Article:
• As long as we can reduce the initial data-set to a sufficiently small set, the join is not going to be a performance problem. E.g. as long as we only have to join the extra metadata for as many files as fit on a screen, it shouldn't be a problem.
  • If we wanted to re-use the existing SettingsTrait the table name would have to be fs_file_settings, or you insist on "attributes"?
  • If we move permissions to settings/attributes then a "search by share id" query will be very slow, as it will be a non-indexed query on a big table. Therefore I'd keep the fs_permissions table as is.

If you are referring to the previously discussed concept of a "Share", here's how I think it would be implemented in the proposed db structure:

  • We have an item of type share.
  • We possibly have a separate table for item to item relations, or we use the attribute table.

A typical query will first list the shares that a user has, which should be a cheap query returning a couple of results (but possibly requiring a join to fetch some extra metadata).
Listing the files in the share would be querying the relation or attribute table for a list of files, and then listing the files again shouldn't be a problem.

Can you outline what problems you see?

  • App\Handlers\Beta\Files is there for a reason, it extends App\Handlers\Beta\Base class, but I guess I can move it to App\Handlers\Files. Note: that we still have Distlists, Resources, SharedFolders under \Beta, so it would not be consistent.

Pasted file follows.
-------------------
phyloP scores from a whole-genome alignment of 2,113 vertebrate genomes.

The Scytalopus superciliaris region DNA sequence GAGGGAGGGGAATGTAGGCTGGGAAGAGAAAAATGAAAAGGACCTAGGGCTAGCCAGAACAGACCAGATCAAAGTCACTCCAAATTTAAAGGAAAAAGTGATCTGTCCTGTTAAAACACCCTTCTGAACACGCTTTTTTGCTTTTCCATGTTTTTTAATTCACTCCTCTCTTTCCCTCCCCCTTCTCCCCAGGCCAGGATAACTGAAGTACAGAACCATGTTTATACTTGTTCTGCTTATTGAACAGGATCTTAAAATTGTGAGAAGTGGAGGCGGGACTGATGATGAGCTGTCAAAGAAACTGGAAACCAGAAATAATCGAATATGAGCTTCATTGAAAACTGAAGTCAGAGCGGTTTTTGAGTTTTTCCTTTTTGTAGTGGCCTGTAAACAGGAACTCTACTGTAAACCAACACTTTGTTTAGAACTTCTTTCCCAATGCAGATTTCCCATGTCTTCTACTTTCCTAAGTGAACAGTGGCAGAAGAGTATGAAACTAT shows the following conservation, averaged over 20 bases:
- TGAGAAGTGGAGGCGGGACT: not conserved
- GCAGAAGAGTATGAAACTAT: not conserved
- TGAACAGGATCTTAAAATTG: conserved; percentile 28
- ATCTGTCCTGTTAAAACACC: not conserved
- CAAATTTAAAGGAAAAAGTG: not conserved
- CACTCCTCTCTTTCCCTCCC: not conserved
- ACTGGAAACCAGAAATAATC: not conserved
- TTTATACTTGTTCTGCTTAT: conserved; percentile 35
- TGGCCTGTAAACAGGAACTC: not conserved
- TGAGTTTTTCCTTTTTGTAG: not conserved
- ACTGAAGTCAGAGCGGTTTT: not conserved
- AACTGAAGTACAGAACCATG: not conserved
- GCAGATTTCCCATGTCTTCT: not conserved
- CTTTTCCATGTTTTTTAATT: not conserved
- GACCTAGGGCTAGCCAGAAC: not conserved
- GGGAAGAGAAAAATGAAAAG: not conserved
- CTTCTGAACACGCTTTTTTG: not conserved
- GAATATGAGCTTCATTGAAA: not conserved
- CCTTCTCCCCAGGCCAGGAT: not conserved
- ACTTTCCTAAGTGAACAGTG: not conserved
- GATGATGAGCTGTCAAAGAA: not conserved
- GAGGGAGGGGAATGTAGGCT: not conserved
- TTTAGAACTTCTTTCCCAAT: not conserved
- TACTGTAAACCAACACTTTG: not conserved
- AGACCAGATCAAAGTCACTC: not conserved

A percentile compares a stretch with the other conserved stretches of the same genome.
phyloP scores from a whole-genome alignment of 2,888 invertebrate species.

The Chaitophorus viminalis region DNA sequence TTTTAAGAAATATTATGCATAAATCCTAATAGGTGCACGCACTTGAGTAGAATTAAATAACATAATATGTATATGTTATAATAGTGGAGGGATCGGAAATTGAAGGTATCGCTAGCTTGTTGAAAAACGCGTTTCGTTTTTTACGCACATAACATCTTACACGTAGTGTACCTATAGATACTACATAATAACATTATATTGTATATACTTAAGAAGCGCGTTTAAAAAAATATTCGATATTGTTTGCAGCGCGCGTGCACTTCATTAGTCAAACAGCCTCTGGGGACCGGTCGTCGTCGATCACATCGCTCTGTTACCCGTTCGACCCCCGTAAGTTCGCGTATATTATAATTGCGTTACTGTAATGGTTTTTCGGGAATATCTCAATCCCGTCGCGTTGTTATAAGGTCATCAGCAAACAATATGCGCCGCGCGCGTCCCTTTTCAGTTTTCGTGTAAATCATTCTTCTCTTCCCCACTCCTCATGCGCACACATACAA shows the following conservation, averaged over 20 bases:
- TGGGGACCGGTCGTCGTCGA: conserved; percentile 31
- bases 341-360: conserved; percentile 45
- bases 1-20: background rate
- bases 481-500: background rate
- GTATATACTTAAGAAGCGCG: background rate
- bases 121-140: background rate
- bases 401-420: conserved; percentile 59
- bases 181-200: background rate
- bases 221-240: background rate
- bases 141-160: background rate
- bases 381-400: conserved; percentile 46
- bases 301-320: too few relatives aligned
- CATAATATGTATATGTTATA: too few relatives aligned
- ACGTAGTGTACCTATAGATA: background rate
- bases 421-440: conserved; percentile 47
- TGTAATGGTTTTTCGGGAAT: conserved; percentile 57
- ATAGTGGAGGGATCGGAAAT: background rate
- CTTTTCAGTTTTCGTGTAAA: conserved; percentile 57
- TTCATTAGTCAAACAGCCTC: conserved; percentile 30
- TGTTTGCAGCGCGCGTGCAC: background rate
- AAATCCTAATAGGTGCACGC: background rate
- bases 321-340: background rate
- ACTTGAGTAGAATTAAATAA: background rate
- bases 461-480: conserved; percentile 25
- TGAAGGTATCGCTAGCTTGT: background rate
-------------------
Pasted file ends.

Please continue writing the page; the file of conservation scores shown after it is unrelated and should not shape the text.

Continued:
I agree we should opt for a consistent solution.
I generally like vanmeeuwens suggestion of not prefixing the sku name and handlers with Beta, but let's perhaps do that in a separate patch, and then for everything (if we all agree).

  • I understand fs_chunks needs a sequence column, but what's wrong with the incremented id? Ok, I guess with a generated id we can make it more performant, because we don't need to make an INSERT first. I.e. we'd generate chunk-id, save the chunk-file, then insert. Do you want to make the chunk id unique/primary key?
  • @mollekopf, the file_id + sequence is not unique enough, there might be more than one deleted record with the same file_id + sequence combination. Especially considering file updates and partial uploads. SO, I see a reason to have an extra id for the chunk filename.

It seems to me it should be unique enough if the chunks always end up identical, but that is perhaps too much of an assumption.

  • If we move file name, size, mimetype to a separate table whenever we want to list/sort/search we have to make join(s) which will make it slow, and I'd say listing/searching by these three attributes is essential. A simplest listing needs to return at least the file size, name and mimetype, this makes this basic query much complicated/slower.